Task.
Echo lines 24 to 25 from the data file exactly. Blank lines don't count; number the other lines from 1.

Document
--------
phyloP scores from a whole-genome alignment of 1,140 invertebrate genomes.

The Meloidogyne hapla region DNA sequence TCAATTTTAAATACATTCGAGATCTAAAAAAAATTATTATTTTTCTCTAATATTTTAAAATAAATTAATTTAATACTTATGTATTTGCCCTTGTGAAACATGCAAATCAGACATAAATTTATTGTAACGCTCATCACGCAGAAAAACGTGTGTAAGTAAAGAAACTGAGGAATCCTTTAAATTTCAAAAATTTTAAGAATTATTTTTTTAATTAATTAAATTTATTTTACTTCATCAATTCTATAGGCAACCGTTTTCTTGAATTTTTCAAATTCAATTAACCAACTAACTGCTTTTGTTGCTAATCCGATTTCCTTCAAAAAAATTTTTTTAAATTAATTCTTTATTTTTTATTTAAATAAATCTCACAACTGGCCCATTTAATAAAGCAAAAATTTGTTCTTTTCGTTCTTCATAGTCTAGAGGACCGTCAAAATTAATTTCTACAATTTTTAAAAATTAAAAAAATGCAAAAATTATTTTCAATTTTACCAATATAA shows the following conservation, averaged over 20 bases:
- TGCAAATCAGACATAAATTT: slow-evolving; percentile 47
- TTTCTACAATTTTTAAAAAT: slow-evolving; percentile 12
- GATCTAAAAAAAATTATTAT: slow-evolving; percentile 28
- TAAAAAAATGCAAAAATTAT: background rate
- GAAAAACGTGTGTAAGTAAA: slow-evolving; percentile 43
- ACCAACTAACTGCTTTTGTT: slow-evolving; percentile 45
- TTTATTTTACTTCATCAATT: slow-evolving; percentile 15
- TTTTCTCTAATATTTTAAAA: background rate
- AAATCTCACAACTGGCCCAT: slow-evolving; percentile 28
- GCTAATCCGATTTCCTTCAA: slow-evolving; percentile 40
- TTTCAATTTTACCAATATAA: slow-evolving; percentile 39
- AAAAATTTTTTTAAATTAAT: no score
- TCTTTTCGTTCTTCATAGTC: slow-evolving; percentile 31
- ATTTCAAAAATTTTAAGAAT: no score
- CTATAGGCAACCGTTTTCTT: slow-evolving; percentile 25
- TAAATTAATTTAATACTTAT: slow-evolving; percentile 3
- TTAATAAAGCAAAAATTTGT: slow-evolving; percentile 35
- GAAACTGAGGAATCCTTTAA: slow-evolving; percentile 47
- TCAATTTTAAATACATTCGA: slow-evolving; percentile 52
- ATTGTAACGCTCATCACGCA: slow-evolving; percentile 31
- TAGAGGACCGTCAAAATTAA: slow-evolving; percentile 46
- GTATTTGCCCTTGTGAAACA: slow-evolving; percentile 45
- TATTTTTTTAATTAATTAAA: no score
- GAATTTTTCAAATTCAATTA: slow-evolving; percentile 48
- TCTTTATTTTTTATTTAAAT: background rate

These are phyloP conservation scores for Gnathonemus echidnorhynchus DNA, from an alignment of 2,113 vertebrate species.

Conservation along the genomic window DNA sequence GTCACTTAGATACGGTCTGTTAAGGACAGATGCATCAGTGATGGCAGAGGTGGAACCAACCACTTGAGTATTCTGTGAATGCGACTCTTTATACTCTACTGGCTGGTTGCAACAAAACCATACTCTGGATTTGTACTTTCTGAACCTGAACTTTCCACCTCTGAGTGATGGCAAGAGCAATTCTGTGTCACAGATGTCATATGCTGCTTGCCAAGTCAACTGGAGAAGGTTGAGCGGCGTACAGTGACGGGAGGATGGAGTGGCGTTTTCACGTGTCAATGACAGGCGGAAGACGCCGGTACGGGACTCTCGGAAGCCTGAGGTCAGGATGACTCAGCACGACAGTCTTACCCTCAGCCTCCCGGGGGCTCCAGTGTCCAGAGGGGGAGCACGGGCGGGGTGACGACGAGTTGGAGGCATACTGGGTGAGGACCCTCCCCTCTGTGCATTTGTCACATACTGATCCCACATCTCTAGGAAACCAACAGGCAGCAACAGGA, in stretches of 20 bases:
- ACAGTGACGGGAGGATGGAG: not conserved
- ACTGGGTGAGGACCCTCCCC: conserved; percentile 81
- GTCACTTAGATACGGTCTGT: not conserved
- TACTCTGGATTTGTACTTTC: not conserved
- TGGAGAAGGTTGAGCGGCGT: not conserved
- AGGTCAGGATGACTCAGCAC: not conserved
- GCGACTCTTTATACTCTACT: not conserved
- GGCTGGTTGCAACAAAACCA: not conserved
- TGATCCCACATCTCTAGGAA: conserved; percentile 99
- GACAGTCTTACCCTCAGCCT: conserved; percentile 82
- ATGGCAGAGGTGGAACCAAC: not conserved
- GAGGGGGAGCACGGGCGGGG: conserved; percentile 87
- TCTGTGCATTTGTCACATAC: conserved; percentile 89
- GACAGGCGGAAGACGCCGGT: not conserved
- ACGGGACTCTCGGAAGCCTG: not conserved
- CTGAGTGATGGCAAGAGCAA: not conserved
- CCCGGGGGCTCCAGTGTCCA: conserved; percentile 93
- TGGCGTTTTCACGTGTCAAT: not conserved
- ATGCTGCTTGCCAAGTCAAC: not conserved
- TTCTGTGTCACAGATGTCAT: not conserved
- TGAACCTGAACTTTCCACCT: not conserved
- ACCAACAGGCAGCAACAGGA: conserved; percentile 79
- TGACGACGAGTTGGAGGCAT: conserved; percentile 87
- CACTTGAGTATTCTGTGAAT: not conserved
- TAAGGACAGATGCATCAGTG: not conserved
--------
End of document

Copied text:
- GTATTTGCCCTTGTGAAACA: slow-evolving; percentile 45
- TATTTTTTTAATTAATTAAA: no score